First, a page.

Natural gas production will soon commence at the BP Savonette 7 well, along with BP’s Juniper development drilling on Amherstia by BP, and the BG/Chevron Starfish development.

There are eight offshore rigs operating in local waters and BPTT’s Savonette 6 well will be coming online later this year with the company already beginning to drill Savonette 7.

With Savonette 6 going online, natural gas production from the Savonette facility will have a capacity of 900 MMcmgd. For this year, 11 exploration wells are expected to be drilled, 10 offshore and one on land. The Ministry has now signed seven deepwater production-sharing contracts valued $1.9 billion. BPTT plans to invest $6 billion in this country in the next five years. wo-box_blue.gif



 Plans for Brazil’s Libra field call for a production rate of more than 1 MMbpd from a field estimated to hold 12 billion to 15 billion bbl of oil. If this is achieved, Libra will easily surpass Marlim field in the Campos basin, which has been responsible for some 90% of Brazil’s total average output of 2 MMbpd.

Libra was discovered in 2010 with well 2-ANP-0002ARJS. Petrobras sources say that the exploration phase is expected to be completed by 2017, and will include 3D seismic studies, as well as drilling and testing of two exploratory wells and one extended well. In the second half of 2014, two wells will be sunk, with an expected completion in the first half of 2015. An extended well will be drilled for testing at the end of 2016.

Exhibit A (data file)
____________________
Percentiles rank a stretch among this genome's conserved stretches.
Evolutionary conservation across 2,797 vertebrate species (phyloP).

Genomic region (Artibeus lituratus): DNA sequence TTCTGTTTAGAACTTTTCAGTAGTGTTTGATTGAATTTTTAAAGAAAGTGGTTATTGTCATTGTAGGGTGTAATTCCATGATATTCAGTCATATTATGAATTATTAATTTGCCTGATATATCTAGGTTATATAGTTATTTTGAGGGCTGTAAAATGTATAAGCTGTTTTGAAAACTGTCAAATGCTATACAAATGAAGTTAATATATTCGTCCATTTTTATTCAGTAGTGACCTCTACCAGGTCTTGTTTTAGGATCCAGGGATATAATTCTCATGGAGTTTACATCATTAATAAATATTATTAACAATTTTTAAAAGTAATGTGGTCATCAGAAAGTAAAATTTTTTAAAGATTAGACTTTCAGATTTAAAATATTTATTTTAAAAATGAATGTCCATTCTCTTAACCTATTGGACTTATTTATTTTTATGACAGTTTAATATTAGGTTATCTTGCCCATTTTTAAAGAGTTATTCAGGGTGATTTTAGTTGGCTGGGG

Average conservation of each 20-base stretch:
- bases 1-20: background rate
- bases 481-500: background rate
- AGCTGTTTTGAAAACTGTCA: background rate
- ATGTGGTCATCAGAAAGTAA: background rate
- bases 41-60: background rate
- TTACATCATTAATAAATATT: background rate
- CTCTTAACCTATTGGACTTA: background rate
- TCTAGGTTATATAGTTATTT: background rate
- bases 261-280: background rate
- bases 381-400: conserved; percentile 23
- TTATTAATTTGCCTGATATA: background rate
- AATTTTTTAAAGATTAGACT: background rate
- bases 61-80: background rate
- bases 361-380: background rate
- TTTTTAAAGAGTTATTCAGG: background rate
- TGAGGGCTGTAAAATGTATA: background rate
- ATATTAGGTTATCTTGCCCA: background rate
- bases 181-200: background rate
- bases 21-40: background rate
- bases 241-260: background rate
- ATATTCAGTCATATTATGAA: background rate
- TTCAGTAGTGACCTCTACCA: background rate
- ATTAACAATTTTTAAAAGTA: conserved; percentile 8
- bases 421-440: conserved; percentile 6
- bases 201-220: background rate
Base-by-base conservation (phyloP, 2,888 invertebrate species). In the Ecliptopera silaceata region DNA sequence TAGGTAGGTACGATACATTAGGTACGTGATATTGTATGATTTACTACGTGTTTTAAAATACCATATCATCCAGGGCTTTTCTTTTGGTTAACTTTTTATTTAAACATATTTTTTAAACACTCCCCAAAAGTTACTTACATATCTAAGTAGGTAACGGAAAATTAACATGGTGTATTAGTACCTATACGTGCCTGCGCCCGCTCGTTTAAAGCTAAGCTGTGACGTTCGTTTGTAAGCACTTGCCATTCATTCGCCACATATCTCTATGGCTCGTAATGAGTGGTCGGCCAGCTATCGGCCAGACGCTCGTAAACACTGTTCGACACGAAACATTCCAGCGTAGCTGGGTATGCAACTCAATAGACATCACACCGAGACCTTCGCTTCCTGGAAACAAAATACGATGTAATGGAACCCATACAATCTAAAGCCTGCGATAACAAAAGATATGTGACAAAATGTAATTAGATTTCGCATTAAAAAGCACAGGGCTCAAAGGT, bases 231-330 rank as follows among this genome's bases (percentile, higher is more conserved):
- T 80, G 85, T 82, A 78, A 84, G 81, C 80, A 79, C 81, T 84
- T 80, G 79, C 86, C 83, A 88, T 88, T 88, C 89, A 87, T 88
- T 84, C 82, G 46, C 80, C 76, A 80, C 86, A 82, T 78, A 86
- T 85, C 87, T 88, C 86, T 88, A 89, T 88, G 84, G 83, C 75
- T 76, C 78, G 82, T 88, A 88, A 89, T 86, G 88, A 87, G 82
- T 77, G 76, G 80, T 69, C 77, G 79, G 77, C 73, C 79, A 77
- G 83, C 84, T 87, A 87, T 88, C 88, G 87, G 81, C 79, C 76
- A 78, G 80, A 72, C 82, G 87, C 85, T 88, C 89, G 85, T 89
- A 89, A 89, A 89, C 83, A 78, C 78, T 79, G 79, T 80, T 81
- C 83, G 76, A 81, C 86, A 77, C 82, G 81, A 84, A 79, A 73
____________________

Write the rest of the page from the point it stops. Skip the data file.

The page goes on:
Libra will have nine FPSO units linked to 92 production wells and 92 injection wells. Oil from the field should start flowing in 2020, with an initial flowrate projected to be 25,000 bopd from each well, after which one platform per year will come onstream, each one capable of producing 150,000 bpd.

The estimate is that in 2031 production will peak at 1.4 MMbopd, equivalent to 65% of the present petroleum production in the country, 2.2 MMbopd. Petrobras geologists say that Libra field could produce more than 1 MMbopd, twice the output of Ecuador, an OPEC member. By 2017, Brazil should become self-sufficient in petroleum, and even an exporter.

The Brazilian government will take at least 70% from the Libra field, including taxes, a signing bonus, and so-called “profit oil” that companies must pledge when winning a stake in the field. “The figure of 70% may seem like a lot, but countries such as Libya and Venezuela take an even larger chunk of oil projects,” said Magda Chambriard, general director of the National Petroleum, Gas and Biofuels Agency (ANP). According to ANP, reserves at Libra could reach 15 billion bbl, almost twice the initial estimates. If this figure proves to be right, it would be greater than Brazil’s total proven reserves of 14 billion bbl.